Carol may be reached at cpeggy@htva.net. 

 

Carol Bossard

Food For Thought

“The goldenrod is yellow; the corn is turning brown; the trees in apple orchards with fruit are bending down………the sedges flaunt their harvest in every meadow nook; and asters by the brook-side make asters in the brook.  From dewy lanes at morning the grapes’ sweet odors rise; at noon the roads all flutter with yellow butterflies.  By all these lovely tokens September days are here, with summer’s best of weather and autumn’s best of cheer.”  Helen Hunt Jackson   Of course, those lines are sort of unique to the northeast and mid-Atlantic regions of our country at this time of year.  

I can’t help it!  When August turns into September, this poem comes floating back into my conscious memory, so I probably quote it annually.  My fourth-grade teacher, Mrs. Powers, asked us to recite a stanza of poetry at roll call in the morning, so quite few verses have lodged in my mental files.

The yellow buses are rolling again, kids are trudging along, backpacks full and schools are redolent with the aroma of the cafeteria food, crayons and disinfectant.   The track team is daily running by our house and the first football game was last week.  I kind of miss (briefly) the excitement of back to school shopping; the new notebooks, pens, crayons and sneakers.   However, when I recall the price of those size 12 shoes and recall tripping over the multitude of them left about the house, I can enjoy the nostalgia and forego the actual experience.   What I sometimes wish (also briefly) is the opportunity to relive and do a better job, or maybe be more understanding, in some parts of my life, including school.   That’s simply one of those impossible dreams worthy of a man chasing windmills (Man of La Mancha). What’s done is done!   But after dealing with knotty county budgets, I might now be able to ace Math 12 with Mr. Palumbo!

As I contemplate school, there are a few courses I’d like to see added to school curriculums ----- and a revision of some others.  History could be presented in more useful and interesting ways than the focus on memorizing dates.  There is a reason for knowing our history ---- to learn from it in order to avoid the same mistakes and to perceive why we are as we are.  That so obviously isn’t happening anywhere in the world; an adjustment in what and how we teach it seems appropriate.   Using drama, creating a time-line to learn what events/inventions/social changes went on at the same time all over the world, and putting more emphasis on our own history as a nation ---- our honest history ---- instead of one that is sugar-coated for kiddie consumption might make more sense.  Considering the violence running rampant in this world, anger management classes might be a useful addition to the curriculum.  Bullying is one form of violence, as are words spoken in the heat of anger, and schools should start work on prevention as early as first grade.  Some educators are already teaching creatively in these areas, but doing so isn’t a wide-spread practice, nor is it easy to work extra things in, in addition to the demands of the Dept. of Education.  At least one fine teacher I know also manages to include a little badly-needed information about personal hygiene.  Life skills are important because much as we’d like to think that parents are teaching their kids all these things, the reality is that many are not.  Some parents can barely manage their own lives.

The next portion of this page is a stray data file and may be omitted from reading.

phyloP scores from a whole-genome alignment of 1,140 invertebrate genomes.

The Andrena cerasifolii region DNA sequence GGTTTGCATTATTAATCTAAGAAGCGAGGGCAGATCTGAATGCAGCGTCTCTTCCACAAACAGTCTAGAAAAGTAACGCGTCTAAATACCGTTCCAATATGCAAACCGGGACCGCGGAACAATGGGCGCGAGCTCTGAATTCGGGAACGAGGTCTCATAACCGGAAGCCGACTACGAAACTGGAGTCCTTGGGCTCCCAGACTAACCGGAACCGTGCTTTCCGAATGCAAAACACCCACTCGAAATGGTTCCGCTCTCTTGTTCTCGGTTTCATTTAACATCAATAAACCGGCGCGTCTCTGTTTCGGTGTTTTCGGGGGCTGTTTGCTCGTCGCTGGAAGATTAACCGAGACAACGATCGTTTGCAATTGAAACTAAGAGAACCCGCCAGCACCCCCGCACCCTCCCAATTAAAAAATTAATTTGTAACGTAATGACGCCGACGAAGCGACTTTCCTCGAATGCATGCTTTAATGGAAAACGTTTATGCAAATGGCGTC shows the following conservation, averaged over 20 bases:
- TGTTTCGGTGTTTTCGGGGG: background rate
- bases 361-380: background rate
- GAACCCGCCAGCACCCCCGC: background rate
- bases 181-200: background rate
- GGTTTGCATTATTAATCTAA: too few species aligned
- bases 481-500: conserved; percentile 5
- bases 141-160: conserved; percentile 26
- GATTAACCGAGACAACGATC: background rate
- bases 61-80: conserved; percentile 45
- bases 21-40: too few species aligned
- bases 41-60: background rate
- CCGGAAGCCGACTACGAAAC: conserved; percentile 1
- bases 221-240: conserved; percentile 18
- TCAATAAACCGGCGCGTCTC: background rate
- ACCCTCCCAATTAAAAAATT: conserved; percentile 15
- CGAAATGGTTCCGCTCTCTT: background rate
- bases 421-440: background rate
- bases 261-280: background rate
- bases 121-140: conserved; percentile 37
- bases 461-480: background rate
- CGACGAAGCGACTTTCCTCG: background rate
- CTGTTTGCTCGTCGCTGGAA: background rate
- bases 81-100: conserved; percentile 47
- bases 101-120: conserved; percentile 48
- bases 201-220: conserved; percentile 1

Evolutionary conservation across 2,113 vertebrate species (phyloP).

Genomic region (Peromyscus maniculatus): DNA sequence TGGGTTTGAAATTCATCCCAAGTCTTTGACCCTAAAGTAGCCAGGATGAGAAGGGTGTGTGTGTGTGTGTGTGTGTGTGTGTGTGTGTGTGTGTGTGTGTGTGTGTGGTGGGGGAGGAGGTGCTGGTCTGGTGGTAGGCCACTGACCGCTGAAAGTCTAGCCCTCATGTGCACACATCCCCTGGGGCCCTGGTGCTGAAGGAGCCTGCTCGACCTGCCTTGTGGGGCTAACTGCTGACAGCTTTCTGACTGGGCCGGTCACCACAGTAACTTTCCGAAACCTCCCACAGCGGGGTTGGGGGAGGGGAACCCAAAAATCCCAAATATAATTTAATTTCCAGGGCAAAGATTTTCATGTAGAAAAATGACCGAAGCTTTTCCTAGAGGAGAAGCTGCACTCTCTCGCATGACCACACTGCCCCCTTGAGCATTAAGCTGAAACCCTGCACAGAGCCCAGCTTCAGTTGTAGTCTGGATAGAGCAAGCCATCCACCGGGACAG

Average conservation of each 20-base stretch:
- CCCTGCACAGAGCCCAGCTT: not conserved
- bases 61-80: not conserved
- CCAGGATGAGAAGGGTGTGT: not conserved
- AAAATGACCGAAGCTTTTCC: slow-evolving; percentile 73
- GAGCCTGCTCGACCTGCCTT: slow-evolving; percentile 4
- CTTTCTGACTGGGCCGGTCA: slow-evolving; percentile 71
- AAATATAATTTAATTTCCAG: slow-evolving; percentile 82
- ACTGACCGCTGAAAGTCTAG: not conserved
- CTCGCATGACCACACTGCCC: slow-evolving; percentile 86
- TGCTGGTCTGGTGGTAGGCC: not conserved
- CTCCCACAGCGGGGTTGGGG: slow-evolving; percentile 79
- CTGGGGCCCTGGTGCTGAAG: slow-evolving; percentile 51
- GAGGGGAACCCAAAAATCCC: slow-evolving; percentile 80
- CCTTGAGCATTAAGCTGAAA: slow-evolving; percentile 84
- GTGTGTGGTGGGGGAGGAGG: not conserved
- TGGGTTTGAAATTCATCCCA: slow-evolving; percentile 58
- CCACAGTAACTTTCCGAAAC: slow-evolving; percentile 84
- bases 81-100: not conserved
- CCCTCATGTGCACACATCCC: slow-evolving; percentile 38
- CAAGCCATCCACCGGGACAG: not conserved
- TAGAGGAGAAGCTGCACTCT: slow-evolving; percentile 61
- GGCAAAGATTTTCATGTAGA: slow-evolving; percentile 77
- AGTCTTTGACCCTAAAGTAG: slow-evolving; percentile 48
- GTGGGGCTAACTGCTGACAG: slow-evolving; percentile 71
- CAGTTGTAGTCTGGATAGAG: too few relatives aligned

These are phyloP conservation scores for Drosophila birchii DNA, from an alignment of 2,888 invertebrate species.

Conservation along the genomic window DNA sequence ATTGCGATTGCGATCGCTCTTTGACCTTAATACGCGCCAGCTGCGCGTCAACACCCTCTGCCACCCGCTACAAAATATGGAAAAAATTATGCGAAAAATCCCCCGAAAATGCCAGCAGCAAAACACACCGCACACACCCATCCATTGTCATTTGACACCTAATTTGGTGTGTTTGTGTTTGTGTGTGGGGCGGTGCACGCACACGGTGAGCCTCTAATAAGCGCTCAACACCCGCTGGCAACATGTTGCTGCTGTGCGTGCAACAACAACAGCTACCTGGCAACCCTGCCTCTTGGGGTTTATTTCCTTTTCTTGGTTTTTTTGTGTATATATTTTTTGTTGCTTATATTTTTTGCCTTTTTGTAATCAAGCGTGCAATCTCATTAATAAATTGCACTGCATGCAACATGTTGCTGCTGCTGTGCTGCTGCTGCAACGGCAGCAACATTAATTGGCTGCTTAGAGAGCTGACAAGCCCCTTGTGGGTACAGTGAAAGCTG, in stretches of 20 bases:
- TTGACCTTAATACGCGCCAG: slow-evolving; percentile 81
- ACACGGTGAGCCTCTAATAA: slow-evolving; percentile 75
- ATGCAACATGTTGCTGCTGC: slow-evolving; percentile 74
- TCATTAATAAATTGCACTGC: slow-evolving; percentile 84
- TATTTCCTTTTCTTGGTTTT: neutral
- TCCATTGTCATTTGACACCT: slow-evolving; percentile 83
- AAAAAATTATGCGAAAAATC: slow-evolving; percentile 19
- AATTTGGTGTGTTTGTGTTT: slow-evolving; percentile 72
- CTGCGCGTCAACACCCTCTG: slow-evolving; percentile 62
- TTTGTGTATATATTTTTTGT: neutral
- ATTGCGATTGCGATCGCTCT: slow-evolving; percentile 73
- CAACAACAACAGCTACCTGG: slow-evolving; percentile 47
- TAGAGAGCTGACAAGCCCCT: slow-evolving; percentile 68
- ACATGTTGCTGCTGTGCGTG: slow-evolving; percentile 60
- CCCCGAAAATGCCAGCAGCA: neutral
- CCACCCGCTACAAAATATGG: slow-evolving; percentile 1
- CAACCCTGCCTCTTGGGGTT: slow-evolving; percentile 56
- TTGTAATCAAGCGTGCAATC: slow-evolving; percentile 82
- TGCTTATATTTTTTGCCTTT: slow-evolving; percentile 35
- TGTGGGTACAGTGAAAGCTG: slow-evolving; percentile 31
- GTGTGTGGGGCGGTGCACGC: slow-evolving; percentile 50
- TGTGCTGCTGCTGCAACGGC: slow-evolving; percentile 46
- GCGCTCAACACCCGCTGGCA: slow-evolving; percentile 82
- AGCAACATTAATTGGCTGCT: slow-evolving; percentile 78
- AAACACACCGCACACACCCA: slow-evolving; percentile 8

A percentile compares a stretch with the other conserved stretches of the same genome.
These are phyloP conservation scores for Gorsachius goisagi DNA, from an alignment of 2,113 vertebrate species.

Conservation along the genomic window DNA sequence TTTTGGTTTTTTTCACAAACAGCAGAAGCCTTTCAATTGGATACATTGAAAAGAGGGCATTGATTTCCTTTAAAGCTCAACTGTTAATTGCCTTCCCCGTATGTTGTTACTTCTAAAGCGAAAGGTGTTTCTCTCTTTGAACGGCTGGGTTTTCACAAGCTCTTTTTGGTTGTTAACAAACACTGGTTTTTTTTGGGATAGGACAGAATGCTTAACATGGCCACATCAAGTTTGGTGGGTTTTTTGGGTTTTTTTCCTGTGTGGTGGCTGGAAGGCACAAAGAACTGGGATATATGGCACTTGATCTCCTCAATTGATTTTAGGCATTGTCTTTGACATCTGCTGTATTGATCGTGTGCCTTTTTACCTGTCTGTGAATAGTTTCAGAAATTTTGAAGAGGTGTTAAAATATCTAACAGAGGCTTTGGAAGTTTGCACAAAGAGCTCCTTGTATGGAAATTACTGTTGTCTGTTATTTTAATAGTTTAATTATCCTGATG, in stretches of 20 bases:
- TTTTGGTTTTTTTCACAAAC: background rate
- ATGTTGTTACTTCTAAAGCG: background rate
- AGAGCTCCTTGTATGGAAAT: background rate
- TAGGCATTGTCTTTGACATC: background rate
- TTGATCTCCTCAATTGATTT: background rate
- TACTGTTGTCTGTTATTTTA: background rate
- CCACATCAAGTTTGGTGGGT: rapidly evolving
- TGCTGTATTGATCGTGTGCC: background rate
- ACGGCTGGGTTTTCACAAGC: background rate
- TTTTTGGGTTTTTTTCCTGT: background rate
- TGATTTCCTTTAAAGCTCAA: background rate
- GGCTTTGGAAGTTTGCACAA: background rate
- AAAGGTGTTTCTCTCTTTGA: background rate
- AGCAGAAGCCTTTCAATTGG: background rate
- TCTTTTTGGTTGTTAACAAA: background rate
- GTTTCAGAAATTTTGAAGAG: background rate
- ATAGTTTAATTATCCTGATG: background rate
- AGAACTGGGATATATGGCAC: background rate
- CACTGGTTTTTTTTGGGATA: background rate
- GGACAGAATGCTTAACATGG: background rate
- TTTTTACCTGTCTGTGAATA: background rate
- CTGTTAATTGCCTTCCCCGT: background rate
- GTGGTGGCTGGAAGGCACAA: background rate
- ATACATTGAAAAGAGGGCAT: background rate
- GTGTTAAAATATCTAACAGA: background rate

When our sons were young, I had a good time envisioning my ideal school.  There would have been some really good teachers, although I’d have had to call them in from several places in the United States.  No one would have been bored, nor would they have been sitting at desks all day!! They would learn about enjoying healthy food preparation, about the flora and fauna among which they live and about leadership skills and being articulate, about balancing check books and credit card interest.   And the usual subjects of math, English, sciences and technology would be taught in a way that made them relevant to daily living.  They’d also learn one or two other languages; picking up language skills is easier at very young ages.   There would be music, art and laughter.  Ah well, the Secretary of Education is quite unlikely to be knocking at my door anytime soon for input, but I can dream.

A couple of weeks ago, we shared some time with family at a wedding.  Everyone’s wedding is unique to them and that’s fine; it’s their party, and one can only rejoice at weddings and all new beginnings.   The atmosphere was quite informal and there was plenty of time to enjoy chatting with our dear ones.  We did find that the large round tables seating eight people are a tad too large, for those of us past forty-five, for hearing each other well.  So many times did we respond with or hear: “what did you say?” that we were often helpless with laughter.  All we needed for additional ambiance would have been personal ear- trumpets.